I really wonder sometimes if all specifics in children’s fantasies are fundamentally arbitrary. Here we have a random episode of anime (thanks Hulu!) directed by the god of manga himself, Osamu Tezuka. It’s about an (astronomically) unlikely friendship between an orphaned bear cub and an obsolete, talking steam train that eventually results in a folk tale about a brown bear whose roar sounds just like a locomotive whistle in the distant wild.
That simplified description could easily be the synopsis on the back of a perfectly pleasant Little Golden Book - - provided one ignores the numerous bizarre non sequitors that I've omitted, of course. I’d list scenes like the cub sucking the last drops of milk from his dying mother’s teats or the train offering honey-rich bee hives to the cub from out of somewhere in his iron frame... but doing so would really just rehash the points I made about the various kinds of weirdness in my last GALAXY EXPRESS write-up.
Perhaps I’m thinking too hard about what was only supposed to be a charming little diversion - - but if there’s no point in critiquing this, does that mean there’s probably no measure of quality in children’s fantasy, anyway? You look at a storybook allegory like, say, THE GIVING TREE, and there’s at least some internal logic to its creative choices. Trees live a long time. People age pretty quickly, by comparison. They have a relationship, in the real world, that evolves enough to make an effective analogy for other changes in life.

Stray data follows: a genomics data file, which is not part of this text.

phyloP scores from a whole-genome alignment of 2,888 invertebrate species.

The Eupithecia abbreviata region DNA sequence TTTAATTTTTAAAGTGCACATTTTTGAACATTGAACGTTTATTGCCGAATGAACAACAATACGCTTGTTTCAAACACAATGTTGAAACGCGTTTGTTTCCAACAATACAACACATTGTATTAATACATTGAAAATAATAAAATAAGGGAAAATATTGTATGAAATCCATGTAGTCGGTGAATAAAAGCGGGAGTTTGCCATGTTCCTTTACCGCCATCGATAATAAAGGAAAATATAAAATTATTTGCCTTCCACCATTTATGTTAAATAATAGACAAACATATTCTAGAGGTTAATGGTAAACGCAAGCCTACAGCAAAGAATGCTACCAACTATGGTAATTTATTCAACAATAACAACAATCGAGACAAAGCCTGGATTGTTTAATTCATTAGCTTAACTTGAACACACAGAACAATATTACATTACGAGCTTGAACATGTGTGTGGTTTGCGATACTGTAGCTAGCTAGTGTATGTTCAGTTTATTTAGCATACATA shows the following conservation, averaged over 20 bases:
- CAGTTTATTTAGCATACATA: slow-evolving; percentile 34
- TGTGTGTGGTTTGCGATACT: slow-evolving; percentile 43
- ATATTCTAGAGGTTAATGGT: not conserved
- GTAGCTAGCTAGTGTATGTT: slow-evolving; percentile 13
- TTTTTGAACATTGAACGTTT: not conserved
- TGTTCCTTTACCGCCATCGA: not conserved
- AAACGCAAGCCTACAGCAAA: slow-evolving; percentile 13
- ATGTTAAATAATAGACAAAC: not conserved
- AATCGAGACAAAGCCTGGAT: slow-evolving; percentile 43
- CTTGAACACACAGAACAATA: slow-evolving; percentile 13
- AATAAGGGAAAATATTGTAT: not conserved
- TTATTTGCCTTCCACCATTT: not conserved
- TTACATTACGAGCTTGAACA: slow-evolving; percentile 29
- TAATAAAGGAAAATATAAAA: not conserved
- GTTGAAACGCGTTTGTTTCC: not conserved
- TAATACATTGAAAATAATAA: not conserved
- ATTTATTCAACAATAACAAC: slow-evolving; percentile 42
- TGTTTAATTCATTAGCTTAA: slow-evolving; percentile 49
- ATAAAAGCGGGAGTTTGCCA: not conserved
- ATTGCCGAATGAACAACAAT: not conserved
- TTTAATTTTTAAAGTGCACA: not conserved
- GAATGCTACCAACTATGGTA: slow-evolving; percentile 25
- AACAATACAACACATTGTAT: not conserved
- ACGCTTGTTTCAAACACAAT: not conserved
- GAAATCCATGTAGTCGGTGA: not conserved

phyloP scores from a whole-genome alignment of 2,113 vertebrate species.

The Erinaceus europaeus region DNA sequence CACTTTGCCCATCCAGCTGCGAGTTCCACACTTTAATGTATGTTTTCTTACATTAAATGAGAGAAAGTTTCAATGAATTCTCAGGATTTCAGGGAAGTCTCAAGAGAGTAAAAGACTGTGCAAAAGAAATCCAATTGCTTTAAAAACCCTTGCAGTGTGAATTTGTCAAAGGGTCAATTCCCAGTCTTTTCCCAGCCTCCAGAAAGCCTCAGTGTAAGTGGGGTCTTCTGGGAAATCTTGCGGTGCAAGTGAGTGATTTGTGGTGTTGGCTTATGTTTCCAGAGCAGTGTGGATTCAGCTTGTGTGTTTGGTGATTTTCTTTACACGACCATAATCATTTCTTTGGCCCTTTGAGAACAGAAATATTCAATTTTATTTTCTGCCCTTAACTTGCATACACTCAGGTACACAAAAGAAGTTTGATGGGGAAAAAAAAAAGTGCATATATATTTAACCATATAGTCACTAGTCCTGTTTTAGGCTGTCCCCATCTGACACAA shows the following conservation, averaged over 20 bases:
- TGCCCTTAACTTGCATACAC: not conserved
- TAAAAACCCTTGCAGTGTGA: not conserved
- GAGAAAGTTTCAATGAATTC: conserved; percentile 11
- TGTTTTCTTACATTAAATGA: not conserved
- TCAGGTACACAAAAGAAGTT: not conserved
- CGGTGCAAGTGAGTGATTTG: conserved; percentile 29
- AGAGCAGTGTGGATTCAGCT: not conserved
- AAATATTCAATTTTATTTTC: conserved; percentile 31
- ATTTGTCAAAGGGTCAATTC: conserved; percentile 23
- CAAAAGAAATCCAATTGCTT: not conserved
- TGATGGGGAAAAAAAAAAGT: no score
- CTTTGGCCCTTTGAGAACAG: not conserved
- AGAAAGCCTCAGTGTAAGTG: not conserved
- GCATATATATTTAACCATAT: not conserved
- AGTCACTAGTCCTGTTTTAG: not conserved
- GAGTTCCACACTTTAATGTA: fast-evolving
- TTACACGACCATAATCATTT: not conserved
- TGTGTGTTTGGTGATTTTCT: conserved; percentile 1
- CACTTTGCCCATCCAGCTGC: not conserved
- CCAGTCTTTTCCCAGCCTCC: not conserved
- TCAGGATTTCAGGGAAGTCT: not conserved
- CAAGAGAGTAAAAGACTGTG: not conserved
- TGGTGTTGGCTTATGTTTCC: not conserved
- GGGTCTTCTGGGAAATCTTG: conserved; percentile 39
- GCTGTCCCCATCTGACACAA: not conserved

Bears and trains don’t have any sort of significant relationship in reality, as far as I know. So why does the cub have to be a bear, and not a wildcat or eagle instead? Why must it be a train that's talking to him, and not a boat or steel pole instead? Is there a message in the train coming out of retirement (?!) and committing suicide on the tracks (?!?!) which couldn’t be convey by the two of them instead becoming performers at the circus and eventually getting killed by intolerant humans there?
If no answer to any of those questions is qualitatively better than another, then Tezuka may as well have just made this up as he went along and simply instructed his composer to throw some emotional music over it all to make wistful - - even if you really couldn't comprehend why. Again, I might be applying too serious of an eye on this little bit of nonsense but, to be honest, I’m really not seeing much in the plotting here that’s any different from the more celebrated entries in his oeuvre like BLACK JACK and BUDDHA.
Watch this episode here and decide for yourself.